CDC: 1 In 2 Newborn Syphilis Cases Occur Due To Gaps In Prenatal Treatment

Prenatal Syphilis Treatment

new CDC analysis finds that half of newborn syphilis cases in the United States occur due to gaps in testing and treatment during prenatal care. Researchers analyzed data across the key milestones that prevent congenital syphilis (CS) to better understand these gaps and what is needed to fill them. Data show these cases occur when moms are:

  • Diagnosed but not adequately treated for syphilis (31%)
  • Not tested early during prenatal care (10%)
  • Diagnosed with syphilis later in pregnancy after an initial negative test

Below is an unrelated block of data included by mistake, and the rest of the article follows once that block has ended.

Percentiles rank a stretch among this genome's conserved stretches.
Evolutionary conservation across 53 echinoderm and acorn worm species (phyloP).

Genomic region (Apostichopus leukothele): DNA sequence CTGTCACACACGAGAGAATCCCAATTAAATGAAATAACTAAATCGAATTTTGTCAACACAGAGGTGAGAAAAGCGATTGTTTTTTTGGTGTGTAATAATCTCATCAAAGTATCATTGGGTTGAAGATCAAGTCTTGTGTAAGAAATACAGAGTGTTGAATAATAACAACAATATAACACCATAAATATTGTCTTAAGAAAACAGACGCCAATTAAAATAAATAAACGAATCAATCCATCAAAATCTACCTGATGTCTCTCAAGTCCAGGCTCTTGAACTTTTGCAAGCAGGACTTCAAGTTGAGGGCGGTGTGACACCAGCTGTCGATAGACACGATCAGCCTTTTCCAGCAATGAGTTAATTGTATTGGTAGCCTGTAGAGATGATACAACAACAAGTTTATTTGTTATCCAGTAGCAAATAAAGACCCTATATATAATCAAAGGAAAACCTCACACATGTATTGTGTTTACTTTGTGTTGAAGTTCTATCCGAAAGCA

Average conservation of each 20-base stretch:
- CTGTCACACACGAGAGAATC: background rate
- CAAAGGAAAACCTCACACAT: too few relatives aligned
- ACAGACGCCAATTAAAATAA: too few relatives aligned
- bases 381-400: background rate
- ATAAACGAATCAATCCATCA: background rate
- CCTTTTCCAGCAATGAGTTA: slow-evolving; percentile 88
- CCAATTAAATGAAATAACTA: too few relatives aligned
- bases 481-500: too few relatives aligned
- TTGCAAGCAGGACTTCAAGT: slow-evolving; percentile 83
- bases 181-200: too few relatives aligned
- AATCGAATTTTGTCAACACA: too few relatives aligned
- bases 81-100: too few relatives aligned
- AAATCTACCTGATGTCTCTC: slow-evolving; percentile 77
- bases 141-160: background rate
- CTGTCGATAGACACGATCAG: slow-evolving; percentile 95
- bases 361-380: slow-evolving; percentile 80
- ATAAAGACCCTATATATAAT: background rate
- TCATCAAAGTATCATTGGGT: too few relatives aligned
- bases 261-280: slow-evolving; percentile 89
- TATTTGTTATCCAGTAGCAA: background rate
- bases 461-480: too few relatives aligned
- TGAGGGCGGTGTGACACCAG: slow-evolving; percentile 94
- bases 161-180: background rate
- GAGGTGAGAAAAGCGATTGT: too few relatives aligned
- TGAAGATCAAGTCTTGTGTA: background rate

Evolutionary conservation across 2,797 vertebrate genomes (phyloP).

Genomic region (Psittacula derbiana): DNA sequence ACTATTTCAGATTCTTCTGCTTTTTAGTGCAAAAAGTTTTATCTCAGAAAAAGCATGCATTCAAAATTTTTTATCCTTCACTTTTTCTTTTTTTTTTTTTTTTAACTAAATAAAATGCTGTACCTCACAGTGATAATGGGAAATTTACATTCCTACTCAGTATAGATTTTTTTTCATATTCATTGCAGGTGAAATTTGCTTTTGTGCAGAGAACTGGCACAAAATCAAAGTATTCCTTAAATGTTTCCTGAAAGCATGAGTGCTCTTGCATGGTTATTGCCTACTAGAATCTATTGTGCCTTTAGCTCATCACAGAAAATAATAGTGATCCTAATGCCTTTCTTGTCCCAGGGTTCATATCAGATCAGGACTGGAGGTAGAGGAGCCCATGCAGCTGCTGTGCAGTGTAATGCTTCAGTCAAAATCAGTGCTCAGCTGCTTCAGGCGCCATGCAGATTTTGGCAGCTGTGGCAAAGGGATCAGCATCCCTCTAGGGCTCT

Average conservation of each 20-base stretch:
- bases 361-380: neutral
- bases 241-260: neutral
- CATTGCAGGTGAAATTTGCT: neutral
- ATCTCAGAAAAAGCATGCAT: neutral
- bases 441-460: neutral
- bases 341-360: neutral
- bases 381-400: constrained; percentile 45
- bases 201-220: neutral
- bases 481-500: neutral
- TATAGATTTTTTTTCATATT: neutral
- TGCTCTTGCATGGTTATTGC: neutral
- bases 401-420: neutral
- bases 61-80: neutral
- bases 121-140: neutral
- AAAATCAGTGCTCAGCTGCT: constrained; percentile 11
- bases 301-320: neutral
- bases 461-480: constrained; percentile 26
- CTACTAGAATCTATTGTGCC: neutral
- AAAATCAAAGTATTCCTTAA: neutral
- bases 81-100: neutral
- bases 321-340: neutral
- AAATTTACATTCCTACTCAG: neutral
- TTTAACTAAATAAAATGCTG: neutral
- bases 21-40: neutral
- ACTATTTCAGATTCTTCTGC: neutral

While most failures occur while women are receiving some level of prenatal care, 1 in 4 cases are among women who did not receive timely prenatal care and testing (28%). Missed opportunities differ by region underscoring the need for tailored prevention. Despite the dramatic rise in congenital syphilis (up 261% from 2013-18) and related deaths (94 in 2018 alone), simple testing and treatment saves lives.

CDC Recommendations

Healthcare providers should follow CDC’s testing and treatment recommendations to help; however, the resurgence of syphilis and congenital syphilis cannot be tackled in the exam room alone. It will require action from everyone: CDC, health departments, providers, community leaders, universities and industry, individuals, and the healthcare system at large.